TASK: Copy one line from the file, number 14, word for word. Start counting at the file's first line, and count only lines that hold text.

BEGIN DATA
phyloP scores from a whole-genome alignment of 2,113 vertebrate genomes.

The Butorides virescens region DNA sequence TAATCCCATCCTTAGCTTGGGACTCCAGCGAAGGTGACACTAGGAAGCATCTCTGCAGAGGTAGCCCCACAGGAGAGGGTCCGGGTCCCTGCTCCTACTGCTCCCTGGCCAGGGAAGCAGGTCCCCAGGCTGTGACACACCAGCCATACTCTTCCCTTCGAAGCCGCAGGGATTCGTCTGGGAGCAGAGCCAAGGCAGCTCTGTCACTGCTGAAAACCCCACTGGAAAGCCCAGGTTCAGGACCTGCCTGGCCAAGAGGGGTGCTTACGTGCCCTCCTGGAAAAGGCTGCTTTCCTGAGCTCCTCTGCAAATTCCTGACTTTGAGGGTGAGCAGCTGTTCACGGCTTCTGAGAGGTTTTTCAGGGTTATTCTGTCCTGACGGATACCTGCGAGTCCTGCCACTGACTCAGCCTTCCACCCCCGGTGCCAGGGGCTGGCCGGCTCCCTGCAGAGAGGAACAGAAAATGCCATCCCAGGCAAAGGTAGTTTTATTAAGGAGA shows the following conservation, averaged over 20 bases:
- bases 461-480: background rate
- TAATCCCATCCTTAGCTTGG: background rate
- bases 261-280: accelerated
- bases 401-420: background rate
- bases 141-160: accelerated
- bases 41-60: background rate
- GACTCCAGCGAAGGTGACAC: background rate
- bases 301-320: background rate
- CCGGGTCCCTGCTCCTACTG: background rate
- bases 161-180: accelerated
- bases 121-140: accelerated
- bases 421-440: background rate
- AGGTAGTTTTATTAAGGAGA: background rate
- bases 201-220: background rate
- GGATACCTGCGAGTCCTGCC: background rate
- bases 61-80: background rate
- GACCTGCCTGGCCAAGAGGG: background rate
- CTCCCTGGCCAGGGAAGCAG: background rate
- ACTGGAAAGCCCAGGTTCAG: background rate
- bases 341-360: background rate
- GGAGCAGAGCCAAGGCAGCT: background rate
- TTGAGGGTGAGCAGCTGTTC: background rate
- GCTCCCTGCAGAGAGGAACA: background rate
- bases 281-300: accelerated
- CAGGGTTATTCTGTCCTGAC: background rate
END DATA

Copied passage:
- bases 421-440: background rate